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Dr. Deb
Dr. Deb, Dog Veterinarian
Category: Dog
Satisfied Customers: 10528
Experience:  I have been a practicing veterinarian for over 30 years.
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I have just posed a question dog Ayesha and paid for

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I have just posed a question for my dog Ayesha and paid for it, but the final confirmation of email won't go thru. Vikki Pitcher
Submitted: 2 years ago.
Category: Dog
Expert:  Dr. Deb replied 2 years ago.

Vikki:
I just answered the other question you posted about Ayesha although my apologies if you're having difficulty with the site.
I'll include my response to you below; if you're able to read at least one of my responses, let me know and I'll contact the site so that you don't get charged for both questions.

Deb

Hello, I'm Dr. Deb and will do my best to help you today.

It sounds as if Ayesha is doing pretty well all things considered although I understand you'd like to keep her as comfortable as possible.

Her shaky back leg issues after a walk or even at rest when at home may be nothing more than old age tremors which is a commonly seen problem as dogs age. I don't treat these dogs since there's not much which will be helpful for this particular problem.

Her panting could be secondary to several different things:
1. pain/discomfort (from arthritis)
2. old age changes (since older dogs don't oxygenate as well--their lungs become more fibrotic)
3. Cushing's Disease which is a condition that affects the adrenal glands. Routine bloodwork might be suggestive of this condition but usually additional testing needst to be done to confirm it.

In addition to the supplements she's taking (which, by the way, I always recommend for my clients), I do have a few additional suggestions for you.

1. I'm certain that she has some arthritis in her knees since she had bilateral cruciate injuries to them; even dogs with surgical repair of this condition are likely to develop some degenerative changes as they age.
As result, she may now benefit from medication aimed at reducing inflammation and pain associated with this problem (very similar to humans).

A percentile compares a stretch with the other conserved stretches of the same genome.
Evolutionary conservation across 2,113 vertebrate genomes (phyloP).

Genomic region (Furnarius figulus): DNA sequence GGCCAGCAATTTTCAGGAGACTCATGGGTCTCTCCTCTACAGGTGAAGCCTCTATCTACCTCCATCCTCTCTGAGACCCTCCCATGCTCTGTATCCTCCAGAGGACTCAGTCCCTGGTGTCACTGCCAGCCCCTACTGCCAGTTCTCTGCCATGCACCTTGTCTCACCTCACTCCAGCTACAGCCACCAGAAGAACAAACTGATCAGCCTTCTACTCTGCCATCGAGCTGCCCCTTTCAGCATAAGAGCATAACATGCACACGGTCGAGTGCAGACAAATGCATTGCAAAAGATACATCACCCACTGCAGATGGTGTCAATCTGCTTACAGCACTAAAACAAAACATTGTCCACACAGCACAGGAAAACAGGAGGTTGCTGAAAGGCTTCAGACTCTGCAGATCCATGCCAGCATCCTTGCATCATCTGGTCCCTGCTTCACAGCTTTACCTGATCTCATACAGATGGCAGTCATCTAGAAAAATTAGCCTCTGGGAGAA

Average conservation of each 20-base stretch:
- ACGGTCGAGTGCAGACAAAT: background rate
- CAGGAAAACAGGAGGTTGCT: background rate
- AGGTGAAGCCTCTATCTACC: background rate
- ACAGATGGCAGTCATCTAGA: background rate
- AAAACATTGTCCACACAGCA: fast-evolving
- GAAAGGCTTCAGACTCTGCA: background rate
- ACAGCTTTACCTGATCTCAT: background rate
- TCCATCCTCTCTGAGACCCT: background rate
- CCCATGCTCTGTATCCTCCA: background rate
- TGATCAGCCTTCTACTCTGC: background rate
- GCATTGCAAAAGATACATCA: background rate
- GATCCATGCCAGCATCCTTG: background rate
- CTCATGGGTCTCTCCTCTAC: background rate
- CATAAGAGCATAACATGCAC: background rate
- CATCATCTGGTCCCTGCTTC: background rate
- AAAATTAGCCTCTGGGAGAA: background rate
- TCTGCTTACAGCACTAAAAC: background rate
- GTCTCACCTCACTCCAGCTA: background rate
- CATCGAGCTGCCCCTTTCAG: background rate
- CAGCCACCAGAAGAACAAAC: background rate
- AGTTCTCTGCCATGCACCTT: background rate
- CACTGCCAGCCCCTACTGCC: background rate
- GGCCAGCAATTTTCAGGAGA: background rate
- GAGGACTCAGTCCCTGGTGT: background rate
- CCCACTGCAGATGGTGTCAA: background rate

If she's not vomiting and isnt' currently taking any steroids or non-steroidal anti-inflammatory (nsaid) medication, then Aspirin can be given at a dose of 10 mg per pound of body weight twice a day, with food to avoid stomach upset.
Many of my patients will respond to this over the counter drug at least initially but many will eventually require stronger nsaid drugs which will have to be dispensed by your vet.
Since osteoarthritis is progressive, I'll often add Tramadol or Gabapentin which are stronger human anti-pain drugs if an nsaid alone is no longer effective.

2. Another supplement to consider would be Zeel which is a human combination homeopathic that can be used in conjunction with other NSAID medications and has a very low incidence of adverse effects Dose would be one tablet two to three times a day....I'd go with three times a day for the first 2 weeks, then drop back to twice a day for maintenance.

3. Cod liver oil is fine to give her but there may be better choices of fish oil supplements since the amount needed for dogs is much higher than humans would take. Welactin and 3V Derm Caps are two good veterinary products because they're concentrated and formulated for dogs; they may not be available at local pet/grain stores where you live but they can be purchased on the internet.

4.
Passive exercise such as swimming is excellent for dogs with arthritis/joint issues but you might also consider other alternative therapies such as laser therapy, massage therapy and even acupuncture which have been shown to be very useful for joint and spine problems.

4. Even though her mind/head may tell her she's still a youngster, obviously her body can't do what she used to be able to do; therefore, I would only exercise her for shorter periods of time (perhaps 20-30 minutes rather than 50) but with increased frequency (three times a day instead of two).
Perhaps also limit the amount of time she spends chasing a ball, too.

I hope this helps. Deb